I am not surprised that you were told that it was OK after the principal reviewed it over the weekend, and I have a suspiscion that the review was cursory at best.

I most probably would have handled it the same way you did. Being a librarian myself I know the rigors of a library science program and that of a school librarian are not dissimilar to that of the under car staff at jiffy lube. If Library Journal or some other publication says it is fine for middle schoolers then the librarian will fight tooth and nail to keep it available for middle school students.

It is good to hear that the school board actually took an intrest, in my county they are simply a group of cackling blowhards who exist solely to argue with the superintendant they hired. As were recently voted I voted against all of the incumbents on the school board that were on my ballot, all of the opposing candidate were much better choices.

Thank you as well for allowing me to examine my thoughts on book challenges. I still feel the people who take a book out and them make a public spectacle of not returning it because they disagree with it are in it for the glow of the limelight. However parents who go about things in a rational systematic manner are simply being parents, something I wish more baby mommas and baby daddys would do.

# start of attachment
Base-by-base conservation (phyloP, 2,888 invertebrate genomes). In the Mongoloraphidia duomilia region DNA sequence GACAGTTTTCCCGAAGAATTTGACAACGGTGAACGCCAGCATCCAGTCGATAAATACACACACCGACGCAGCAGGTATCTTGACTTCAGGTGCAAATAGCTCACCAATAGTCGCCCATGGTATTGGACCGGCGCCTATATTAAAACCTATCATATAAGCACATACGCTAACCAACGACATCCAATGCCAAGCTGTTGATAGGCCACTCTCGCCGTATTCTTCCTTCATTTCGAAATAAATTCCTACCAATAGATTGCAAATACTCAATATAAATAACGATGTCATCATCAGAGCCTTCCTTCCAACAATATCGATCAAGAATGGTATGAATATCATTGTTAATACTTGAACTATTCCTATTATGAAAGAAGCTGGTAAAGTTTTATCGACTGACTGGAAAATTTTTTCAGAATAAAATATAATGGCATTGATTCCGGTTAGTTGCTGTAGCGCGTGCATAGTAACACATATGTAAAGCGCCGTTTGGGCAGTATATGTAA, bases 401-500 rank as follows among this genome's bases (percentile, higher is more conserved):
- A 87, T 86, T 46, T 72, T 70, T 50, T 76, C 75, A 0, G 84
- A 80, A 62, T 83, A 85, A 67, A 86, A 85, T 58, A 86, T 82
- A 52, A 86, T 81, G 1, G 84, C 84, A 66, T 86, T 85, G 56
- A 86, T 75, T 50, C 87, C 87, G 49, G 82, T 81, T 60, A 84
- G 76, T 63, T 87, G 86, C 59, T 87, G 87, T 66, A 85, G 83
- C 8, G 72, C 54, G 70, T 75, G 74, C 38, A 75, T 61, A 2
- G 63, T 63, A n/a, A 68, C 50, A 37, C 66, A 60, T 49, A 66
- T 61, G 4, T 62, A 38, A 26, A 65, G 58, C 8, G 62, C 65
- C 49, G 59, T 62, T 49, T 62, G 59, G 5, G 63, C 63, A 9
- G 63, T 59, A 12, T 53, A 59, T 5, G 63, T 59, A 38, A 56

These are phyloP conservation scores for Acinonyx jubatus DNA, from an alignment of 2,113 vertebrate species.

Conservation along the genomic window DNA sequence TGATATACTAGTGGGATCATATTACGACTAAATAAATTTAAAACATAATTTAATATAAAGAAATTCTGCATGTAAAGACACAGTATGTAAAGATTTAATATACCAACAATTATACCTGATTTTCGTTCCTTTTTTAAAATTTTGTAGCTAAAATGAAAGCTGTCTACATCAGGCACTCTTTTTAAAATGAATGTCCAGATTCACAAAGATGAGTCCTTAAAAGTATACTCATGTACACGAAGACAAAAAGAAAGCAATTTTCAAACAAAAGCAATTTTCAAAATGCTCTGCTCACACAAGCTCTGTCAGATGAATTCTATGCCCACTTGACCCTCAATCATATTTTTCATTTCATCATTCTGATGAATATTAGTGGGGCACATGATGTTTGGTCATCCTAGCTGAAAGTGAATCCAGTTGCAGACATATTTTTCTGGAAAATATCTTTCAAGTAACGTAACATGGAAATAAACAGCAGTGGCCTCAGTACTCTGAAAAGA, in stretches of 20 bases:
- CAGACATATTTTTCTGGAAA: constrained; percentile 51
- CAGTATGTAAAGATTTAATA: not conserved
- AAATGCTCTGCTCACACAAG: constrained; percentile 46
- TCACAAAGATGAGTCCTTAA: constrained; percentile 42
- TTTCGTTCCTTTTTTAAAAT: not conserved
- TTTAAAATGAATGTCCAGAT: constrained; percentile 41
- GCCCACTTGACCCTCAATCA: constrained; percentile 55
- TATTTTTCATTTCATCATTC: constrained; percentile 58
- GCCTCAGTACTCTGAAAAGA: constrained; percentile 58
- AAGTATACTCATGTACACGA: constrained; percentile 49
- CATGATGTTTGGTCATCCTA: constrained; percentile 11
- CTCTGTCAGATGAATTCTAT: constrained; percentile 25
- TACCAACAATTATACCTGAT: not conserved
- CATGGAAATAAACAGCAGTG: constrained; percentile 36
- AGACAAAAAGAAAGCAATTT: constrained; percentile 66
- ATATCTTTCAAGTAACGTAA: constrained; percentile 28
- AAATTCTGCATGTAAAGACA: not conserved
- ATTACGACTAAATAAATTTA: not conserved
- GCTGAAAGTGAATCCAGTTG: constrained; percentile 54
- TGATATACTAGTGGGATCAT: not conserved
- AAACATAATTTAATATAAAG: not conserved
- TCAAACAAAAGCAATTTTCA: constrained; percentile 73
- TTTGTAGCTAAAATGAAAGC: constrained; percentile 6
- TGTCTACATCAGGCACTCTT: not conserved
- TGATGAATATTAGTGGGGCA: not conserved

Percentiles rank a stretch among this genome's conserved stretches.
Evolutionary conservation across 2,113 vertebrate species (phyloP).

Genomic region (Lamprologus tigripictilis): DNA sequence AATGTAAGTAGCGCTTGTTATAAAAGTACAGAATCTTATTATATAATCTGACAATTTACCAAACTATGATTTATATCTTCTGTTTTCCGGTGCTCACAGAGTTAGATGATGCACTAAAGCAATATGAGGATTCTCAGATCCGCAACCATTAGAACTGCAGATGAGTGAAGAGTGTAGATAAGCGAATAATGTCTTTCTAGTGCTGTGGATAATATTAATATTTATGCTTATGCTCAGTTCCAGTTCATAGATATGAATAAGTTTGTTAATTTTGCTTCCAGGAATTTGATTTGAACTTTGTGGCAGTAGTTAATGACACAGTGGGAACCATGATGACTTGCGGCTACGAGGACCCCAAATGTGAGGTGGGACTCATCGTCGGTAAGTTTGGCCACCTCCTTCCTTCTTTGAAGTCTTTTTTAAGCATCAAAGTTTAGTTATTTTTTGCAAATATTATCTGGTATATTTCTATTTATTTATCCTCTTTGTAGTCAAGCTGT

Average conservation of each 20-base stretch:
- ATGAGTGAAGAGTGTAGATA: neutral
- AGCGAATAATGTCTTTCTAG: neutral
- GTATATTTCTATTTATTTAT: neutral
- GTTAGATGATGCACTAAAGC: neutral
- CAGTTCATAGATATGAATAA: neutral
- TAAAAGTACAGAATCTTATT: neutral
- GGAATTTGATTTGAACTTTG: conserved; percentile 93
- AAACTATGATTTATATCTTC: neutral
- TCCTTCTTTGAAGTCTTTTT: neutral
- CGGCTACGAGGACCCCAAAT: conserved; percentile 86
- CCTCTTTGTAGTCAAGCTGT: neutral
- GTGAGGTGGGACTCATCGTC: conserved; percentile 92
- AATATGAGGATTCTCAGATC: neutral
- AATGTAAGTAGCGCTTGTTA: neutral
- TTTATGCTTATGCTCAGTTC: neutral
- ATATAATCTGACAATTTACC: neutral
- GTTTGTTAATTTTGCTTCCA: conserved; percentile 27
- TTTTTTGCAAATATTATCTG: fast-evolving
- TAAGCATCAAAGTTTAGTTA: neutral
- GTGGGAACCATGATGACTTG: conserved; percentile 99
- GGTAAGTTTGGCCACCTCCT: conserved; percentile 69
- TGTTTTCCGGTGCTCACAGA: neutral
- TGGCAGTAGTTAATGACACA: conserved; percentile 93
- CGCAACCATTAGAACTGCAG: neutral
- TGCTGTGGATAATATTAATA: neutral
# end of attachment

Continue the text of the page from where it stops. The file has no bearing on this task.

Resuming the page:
Good luck with your sure to be uphill battle. Please keep us informed.

"So please before anyone begins throwing out broad assumptions of censorship, know some more of the facts."

Dear Mr. Myers,

What is it, specifically, that you believe is offensive about "Me, Penelope"?

Being a librarian myself I know the rigors of a library science program and that of a school librarian are not dissimilar to that of the under car staff at jiffy lube.

I went to a barber college and need to believe everyone is as half-educated as I am. I also like bullying kindly, older women on the internet.